Blair’s New Water Polo Team Makes a Splash
Adele Starrs

Head coach Mitch Towne wasn’t sure what to expect on the other side of the glass, but it wasn’t what he found. Opening the door to the Wallace Pool for the first home game of the season, the coach of Blair’s water polo team was met with a thunderous wave of sound from the stands. Blair students, packed shoulder to shoulder, filled the seating area, talking and cheering so loudly that the pool room reverberated. “I was shocked,” says Coach Towne. “I realized that the home game had drawn a big crowd and, there is no question, that gave us a huge psychological advantage.”

In the third game of its inaugural year, the Blair water polo team had already played two matches against rivals Lawrenceville and St. Benedict’s, losing one and tying the other. “We're a first-season team competing against schools that have had programs for a long time,” explains Coach Towne. “We’ve just started building a team and our players are still learning the game’s fundamentals, so I didn’t expect to win.” But at this home game, Blair did just that, rising to the occasion to upset St. Peter’s with a score of 12 to 4.

Across all sports, teams win more often when competing at home. Part of the home field advantage can be explained by comfort—getting a good night’s sleep in one’s own bed and playing on familiar turf. But those factors did not come into play for Blair’s water polo team; Blair’s athletes sleep in the same beds every night. The only explanation, Coach Towne feels, was the support of the home crowd. “The energy in the room was electric. The way the kids responded, came out and played was just phenomenal. It’s my goal to carry that over and grow this program.” 

Building a Program

With the encouragement of Blair’s administration, the water polo team first came together last year under the tutelage of Senior Associate Dean of Admission and NCAA championship swimmer Caroline Wilson. Due to the pandemic, however, competition was postponed. This year, language teacher Mitch Towne has taken the helm. As a water polo player for Williams College’s team and having trained with the New York Athletic Club, Coach Towne has deep experience with the exciting and fast-paced sport. He happily agreed to lead Blair’s new club team along with assistant coach Rod Gerdsen. To their delight, in 2021, the water polo program fielded 14 interested students, whom Coach Towne proudly begins ticking off.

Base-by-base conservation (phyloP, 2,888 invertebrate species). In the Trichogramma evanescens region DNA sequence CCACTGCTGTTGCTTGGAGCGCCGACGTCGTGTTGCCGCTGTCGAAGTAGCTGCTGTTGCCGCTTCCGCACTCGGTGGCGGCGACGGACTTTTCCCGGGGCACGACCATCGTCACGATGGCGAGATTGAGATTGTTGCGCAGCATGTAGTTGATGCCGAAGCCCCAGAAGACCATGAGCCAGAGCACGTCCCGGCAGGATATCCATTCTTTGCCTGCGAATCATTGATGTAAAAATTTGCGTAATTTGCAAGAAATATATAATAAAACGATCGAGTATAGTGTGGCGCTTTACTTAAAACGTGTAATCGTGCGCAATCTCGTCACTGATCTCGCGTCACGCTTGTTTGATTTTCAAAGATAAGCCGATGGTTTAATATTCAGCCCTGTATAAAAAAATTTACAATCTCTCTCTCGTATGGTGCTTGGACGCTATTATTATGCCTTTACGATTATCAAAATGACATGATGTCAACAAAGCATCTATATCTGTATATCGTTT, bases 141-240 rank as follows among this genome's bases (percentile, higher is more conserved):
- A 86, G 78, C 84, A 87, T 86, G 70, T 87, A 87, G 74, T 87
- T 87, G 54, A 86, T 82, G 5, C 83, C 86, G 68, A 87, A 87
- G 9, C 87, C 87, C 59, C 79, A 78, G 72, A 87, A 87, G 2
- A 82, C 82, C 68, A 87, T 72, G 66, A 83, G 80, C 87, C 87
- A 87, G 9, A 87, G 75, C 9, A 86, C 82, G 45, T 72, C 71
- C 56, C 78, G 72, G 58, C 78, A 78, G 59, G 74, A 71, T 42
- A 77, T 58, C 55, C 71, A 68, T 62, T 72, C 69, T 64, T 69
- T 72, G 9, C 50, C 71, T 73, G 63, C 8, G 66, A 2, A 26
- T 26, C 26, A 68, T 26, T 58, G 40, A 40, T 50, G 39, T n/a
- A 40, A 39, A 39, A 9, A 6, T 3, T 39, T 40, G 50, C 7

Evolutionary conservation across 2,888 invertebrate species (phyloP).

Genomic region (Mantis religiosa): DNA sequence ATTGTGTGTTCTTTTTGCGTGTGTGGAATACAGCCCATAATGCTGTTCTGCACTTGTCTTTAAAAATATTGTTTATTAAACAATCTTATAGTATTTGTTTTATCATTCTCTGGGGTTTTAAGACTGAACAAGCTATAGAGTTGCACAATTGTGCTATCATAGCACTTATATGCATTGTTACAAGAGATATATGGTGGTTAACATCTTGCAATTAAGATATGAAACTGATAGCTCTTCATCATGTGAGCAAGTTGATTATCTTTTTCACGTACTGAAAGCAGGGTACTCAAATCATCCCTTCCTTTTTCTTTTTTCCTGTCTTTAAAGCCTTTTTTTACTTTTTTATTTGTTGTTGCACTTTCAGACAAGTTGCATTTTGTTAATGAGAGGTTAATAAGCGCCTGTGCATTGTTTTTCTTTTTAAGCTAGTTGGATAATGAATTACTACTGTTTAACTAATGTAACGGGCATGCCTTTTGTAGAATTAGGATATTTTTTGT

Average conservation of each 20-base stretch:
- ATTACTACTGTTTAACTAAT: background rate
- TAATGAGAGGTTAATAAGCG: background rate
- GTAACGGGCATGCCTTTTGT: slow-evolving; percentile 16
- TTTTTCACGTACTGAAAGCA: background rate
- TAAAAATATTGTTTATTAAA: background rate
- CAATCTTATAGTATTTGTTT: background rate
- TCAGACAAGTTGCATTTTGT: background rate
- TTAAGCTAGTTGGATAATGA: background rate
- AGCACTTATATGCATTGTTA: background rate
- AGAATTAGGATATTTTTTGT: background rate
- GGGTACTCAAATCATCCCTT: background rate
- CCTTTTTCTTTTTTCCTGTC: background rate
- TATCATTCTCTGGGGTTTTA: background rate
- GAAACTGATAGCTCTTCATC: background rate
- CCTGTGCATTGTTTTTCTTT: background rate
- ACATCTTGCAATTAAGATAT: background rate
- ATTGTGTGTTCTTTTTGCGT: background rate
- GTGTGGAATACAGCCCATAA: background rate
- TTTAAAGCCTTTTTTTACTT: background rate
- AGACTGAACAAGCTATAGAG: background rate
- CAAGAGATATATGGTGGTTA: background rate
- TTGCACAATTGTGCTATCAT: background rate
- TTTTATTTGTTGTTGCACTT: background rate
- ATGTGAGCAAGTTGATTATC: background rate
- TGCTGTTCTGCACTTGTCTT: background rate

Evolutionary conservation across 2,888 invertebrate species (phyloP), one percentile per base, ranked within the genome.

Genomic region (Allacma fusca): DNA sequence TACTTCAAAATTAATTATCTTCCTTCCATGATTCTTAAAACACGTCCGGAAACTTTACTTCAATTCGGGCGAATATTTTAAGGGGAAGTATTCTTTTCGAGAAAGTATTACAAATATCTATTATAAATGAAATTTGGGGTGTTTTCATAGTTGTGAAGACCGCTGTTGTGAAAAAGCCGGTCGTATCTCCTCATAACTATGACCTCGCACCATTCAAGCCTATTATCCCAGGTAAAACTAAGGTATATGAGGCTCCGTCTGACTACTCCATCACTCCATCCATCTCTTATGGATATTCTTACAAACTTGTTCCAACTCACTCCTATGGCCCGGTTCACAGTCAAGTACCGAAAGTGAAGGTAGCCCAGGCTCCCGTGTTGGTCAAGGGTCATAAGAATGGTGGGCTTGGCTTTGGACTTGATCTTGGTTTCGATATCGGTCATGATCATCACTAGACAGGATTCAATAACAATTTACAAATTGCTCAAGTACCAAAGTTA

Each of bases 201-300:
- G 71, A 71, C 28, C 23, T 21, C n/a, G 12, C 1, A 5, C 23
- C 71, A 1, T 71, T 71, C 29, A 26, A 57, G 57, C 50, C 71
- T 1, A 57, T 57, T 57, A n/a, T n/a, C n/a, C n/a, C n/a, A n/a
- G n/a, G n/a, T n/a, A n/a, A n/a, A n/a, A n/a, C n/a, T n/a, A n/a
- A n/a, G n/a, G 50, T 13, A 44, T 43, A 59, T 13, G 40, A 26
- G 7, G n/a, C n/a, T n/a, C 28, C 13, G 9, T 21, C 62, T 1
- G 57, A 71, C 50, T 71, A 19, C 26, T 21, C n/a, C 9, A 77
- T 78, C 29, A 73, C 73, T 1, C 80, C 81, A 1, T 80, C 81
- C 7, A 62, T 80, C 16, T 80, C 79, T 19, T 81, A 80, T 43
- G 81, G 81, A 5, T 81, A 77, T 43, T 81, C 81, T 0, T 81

Zoe LaMent ’22 has been a leader on the team, especially outside the pool, creating a good team dynamic,” he says. “Ethan Lau ’23 is so strong—just stellar at all aspects of the game. Ohm Poonsornsiri ’23 is incredible in goal, and Chelsea Thatcher ’23 is a fearless defender. And JC Cong ’23?” he says. “He’s just got a cannon of an arm.” 

One point that Coach Towne emphasizes, though, is the importance of teamwork. Whether players are setting up a formation, passing to teammates or forcing movement to create an opening to score, the key to success in water polo, Coach Towne says, is “working together as a team. There's room for individual brilliance, to score the goal or make the block, but everyone must play their part for the offense to work.” 

It Takes All Kinds

From the outset, Coach Towne has welcomed players of all abilities to Blair’s water polo team, relishing his role as program organizer and technical coach. While water polo has a reputation for being a strenuous contact sport—players tread water during four eight-minute quarters when they are not racing to launch the ball across the pool—Coach Towne promises that the sport is not as intimidating as it looks. “Everyone can play water polo. Students have to be able to swim, but you don't have to be a superstar swimmer. Treading water is a skill that can be learned.” Practicing five days a week in the Wallace Pool and weight lifting at Blair’s gym on Saturdays, players soon acquire all the skills they need. “Almost no one on our team had ever played water polo before this year,” he says with a smile, “and look at them now!”

Initially structured as a co-ed club that played four games this season, Coach Towne didn’t know if there would be enough student interest to support two single-gender teams. Student enrollment is strong, however, and he hopes the program will continue to grow into a varsity-level sport, which means competing against 10 to 12 teams per season. “We have terrific support from our administration and fans, and if we continue growing at this pace in numbers and ability,” he notes, “there’s a good possibility that we can grow to compete at the varsity level and at MAPLs.” 

Team co-captain Ethan Lau ’23, for one, shares that goal. “We’re doing phenomenally for our first year. We started off with eight people and have grown to a team of 14 that gels really well. We’re ready for the next level.” 

Ethan notes that there is no leader more enthusiastic than Coach Towne, nor more devoted to the task at hand. “He took us to Princeton last week,” Ethan says, to learn from their collegiate team, and frequently lugs his TV to practice so that players can replay their performance in real time. “Sometimes, Coach Towne plays goalkeeper against us in practice. He’s really, really good in goal. But the day is coming when I’m going to beat him!”

When asked which team he would like to face the most, Ethan does not hesitate. “Peddie!” he says, naming a school he hopes will use their accomplished swimmers to form a water polo team.  “I can’t wait until we play Peddie. If we play them away, we’ll beat them. If we play them at home, and all of Blair shows up like they did [against St. Peter’s]?” Ethan smiles. “We’re going to crush them.”

Follow Blair's water polo team at @blairaquatics on Instagram.
 

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